Ancient Asteroid, Rich in Amino Acids, Explains Creation of Solar System

Scientists have discovered the building ingredients of life on an asteroid in space for the first time. More than 20 amino acids have been identified on the space rock Ryugu, which is more than 200 million miles from Earth. Scientists studied materials taken from the asteroid by the Japan Aerospace Exploration Agency’s (JAXA) Hayabusa2 probe, which landed on Ryugu in 2018. The spacecraft retrieved 0.2 ounces (5.4 grams) of material from the asteroid’s surface and subsurface in 2019, stored it in an airtight container, and returned it to Earth. Ryugu is made up of several small boulders rather than a single huge boulder.

Ryugu is rich in carbon-rich organic stuff, much of which is thought to have come from the same nebula that gave birth to the Sun and the Solar System around 4.6 billion years ago. Water has also been found on the asteroid, according to previous sample research.

The pitch-black asteroid samples, which only reflect 2 to 3 percent of the light that touches them, have not been modified by interactions with Earth’s environment, giving them a chemical makeup far closer to that of the early Solar System.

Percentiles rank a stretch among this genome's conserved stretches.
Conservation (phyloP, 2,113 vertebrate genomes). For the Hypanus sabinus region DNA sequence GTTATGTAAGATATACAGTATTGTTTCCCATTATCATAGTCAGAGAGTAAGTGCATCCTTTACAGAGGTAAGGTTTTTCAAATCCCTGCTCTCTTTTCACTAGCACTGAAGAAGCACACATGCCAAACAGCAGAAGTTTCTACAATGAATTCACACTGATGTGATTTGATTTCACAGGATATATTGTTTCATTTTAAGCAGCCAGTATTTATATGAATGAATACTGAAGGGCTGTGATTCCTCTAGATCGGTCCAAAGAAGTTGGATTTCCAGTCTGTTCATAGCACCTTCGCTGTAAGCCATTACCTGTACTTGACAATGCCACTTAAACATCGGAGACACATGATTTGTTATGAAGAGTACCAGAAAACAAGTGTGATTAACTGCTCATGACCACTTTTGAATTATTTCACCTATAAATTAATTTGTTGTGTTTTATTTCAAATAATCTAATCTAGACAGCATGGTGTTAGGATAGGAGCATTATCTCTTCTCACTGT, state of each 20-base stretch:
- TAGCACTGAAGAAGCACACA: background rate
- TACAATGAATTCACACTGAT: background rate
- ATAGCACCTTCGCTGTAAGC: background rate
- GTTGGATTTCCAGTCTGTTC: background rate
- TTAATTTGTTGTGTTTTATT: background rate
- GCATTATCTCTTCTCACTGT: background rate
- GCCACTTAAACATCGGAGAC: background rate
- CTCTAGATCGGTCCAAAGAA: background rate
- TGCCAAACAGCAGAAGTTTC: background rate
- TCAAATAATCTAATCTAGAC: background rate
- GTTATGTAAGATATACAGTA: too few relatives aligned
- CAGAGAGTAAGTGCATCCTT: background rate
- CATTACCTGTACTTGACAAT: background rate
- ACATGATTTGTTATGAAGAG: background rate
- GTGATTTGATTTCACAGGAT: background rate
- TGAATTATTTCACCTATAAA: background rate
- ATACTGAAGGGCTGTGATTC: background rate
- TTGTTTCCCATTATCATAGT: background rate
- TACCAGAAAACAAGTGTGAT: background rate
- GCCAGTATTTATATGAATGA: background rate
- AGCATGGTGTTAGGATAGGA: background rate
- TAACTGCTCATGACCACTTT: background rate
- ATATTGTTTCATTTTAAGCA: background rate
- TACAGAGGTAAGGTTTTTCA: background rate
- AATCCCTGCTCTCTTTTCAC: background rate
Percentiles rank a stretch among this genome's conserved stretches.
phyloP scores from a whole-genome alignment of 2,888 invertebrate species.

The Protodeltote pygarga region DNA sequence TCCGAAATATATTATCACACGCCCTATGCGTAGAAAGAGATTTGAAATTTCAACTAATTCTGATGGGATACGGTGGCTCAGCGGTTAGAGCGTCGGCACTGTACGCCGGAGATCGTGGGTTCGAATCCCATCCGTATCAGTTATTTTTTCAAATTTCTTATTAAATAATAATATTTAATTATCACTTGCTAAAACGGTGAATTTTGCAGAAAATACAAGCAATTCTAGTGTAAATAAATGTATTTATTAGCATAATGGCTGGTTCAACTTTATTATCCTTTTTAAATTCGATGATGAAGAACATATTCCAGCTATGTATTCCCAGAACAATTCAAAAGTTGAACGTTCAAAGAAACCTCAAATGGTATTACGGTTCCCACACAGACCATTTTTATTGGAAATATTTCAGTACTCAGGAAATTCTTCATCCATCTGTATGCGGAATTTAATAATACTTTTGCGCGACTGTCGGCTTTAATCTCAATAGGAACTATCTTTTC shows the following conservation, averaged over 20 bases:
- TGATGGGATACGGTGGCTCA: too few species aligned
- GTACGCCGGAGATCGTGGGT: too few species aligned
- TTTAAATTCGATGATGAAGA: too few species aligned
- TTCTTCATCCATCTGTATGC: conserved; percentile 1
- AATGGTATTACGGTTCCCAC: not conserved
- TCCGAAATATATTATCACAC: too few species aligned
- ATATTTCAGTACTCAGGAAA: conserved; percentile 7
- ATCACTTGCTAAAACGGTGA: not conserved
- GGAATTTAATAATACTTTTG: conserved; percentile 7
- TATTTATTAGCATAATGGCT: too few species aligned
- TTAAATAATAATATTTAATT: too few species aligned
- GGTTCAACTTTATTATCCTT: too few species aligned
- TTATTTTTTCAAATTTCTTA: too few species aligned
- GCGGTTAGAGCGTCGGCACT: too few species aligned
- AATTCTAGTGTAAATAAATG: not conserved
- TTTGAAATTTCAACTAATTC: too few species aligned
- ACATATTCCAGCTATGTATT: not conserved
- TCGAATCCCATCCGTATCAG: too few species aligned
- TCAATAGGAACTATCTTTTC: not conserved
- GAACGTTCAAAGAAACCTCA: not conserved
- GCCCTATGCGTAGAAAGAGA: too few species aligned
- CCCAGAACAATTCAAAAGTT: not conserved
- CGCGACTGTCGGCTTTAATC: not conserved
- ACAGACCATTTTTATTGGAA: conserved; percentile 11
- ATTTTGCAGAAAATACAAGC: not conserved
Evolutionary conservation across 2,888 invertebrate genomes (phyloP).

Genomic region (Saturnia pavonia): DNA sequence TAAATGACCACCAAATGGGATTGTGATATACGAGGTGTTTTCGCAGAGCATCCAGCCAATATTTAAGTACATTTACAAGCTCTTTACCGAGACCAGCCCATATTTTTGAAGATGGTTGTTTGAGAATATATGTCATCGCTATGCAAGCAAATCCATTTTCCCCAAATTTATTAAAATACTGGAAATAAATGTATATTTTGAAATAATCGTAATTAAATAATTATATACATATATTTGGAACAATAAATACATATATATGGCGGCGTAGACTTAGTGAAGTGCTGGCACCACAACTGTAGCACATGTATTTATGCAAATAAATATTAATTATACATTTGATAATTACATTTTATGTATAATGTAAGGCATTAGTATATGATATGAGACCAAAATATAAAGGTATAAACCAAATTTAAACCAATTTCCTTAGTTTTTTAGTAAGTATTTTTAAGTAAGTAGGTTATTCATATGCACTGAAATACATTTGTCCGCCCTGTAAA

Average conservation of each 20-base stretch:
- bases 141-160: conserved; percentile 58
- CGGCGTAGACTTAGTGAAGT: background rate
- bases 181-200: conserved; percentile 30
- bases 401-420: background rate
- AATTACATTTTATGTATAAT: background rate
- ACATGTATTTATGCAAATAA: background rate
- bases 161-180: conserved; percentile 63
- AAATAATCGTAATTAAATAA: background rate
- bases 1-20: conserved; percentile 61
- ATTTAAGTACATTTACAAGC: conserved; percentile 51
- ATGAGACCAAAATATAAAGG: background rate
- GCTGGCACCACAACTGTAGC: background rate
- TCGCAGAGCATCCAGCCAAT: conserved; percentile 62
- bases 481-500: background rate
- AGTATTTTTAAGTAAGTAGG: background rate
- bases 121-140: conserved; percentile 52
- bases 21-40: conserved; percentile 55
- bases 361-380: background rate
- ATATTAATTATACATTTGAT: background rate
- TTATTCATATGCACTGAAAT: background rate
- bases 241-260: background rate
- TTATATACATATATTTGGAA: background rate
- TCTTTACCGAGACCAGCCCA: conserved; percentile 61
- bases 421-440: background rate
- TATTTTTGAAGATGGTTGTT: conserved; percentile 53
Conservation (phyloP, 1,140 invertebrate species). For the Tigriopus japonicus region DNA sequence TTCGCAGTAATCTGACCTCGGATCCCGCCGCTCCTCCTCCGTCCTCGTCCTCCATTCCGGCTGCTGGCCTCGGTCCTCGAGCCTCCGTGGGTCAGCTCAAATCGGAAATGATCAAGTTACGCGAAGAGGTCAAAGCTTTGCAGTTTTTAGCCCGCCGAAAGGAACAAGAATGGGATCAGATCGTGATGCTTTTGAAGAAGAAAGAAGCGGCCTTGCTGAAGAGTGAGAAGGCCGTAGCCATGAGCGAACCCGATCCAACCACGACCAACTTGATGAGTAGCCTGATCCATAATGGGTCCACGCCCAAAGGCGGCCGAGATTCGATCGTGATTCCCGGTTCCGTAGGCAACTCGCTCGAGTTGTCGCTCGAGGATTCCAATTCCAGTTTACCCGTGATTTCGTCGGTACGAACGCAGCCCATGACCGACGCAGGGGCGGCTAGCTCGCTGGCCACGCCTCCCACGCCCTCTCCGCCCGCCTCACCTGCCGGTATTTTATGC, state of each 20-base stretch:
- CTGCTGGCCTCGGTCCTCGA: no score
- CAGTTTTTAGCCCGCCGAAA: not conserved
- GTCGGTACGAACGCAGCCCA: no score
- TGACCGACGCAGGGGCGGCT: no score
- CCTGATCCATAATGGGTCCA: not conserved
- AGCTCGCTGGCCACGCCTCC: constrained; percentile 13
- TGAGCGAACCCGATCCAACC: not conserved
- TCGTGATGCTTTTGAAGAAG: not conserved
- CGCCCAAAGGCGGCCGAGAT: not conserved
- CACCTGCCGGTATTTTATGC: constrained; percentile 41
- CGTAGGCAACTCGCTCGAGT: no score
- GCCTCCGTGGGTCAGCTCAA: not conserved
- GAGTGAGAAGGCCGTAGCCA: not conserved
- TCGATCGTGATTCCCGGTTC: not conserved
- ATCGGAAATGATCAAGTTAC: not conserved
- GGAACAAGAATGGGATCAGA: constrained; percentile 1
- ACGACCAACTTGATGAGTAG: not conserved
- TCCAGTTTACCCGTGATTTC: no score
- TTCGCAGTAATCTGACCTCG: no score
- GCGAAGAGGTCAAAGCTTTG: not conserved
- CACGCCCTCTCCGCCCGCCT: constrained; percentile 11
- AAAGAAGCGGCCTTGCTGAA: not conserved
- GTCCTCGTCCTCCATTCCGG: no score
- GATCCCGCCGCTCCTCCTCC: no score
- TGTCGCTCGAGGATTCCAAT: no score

Geochemist Nicolas Dauphas, one of the three University of Chicago researchers who worked with the Japan-led team of scientists, said that they only had a few of these rocks to analyse earlier, and they were all meteorites that had been housed in museums for decades to centuries, changing their compositions. So, Dauphas added, it was remarkable to have immaculate samples from outer space because they are eyewitnesses from places of the solar system nobody has visited before.

Hiroshi Naraoka, a planetary scientist at Kyushu University and the leader of the team that looked for organic matter in the samples, said while outlining the findings at the Lunar and Planetary Science Conference in March that they found a variety of prebiotic chemical molecules in the samples, including proteinogenic amino acids, polycyclic aromatic hydrocarbons akin to terrestrial petroleum, and a variety of nitrogen compounds.

Sample analysis initially found 10 amino acid kinds, but the number has already risen to more than 20. Amino acids are the basic building blocks of all proteins and are required for life to exist on our planet.

The first collection of these findings, published in Science, reveals Ryugu’s makeup.

For now, the researchers are analysing Ryugu samples, and additional information about the asteroid’s makeup will be released soon.


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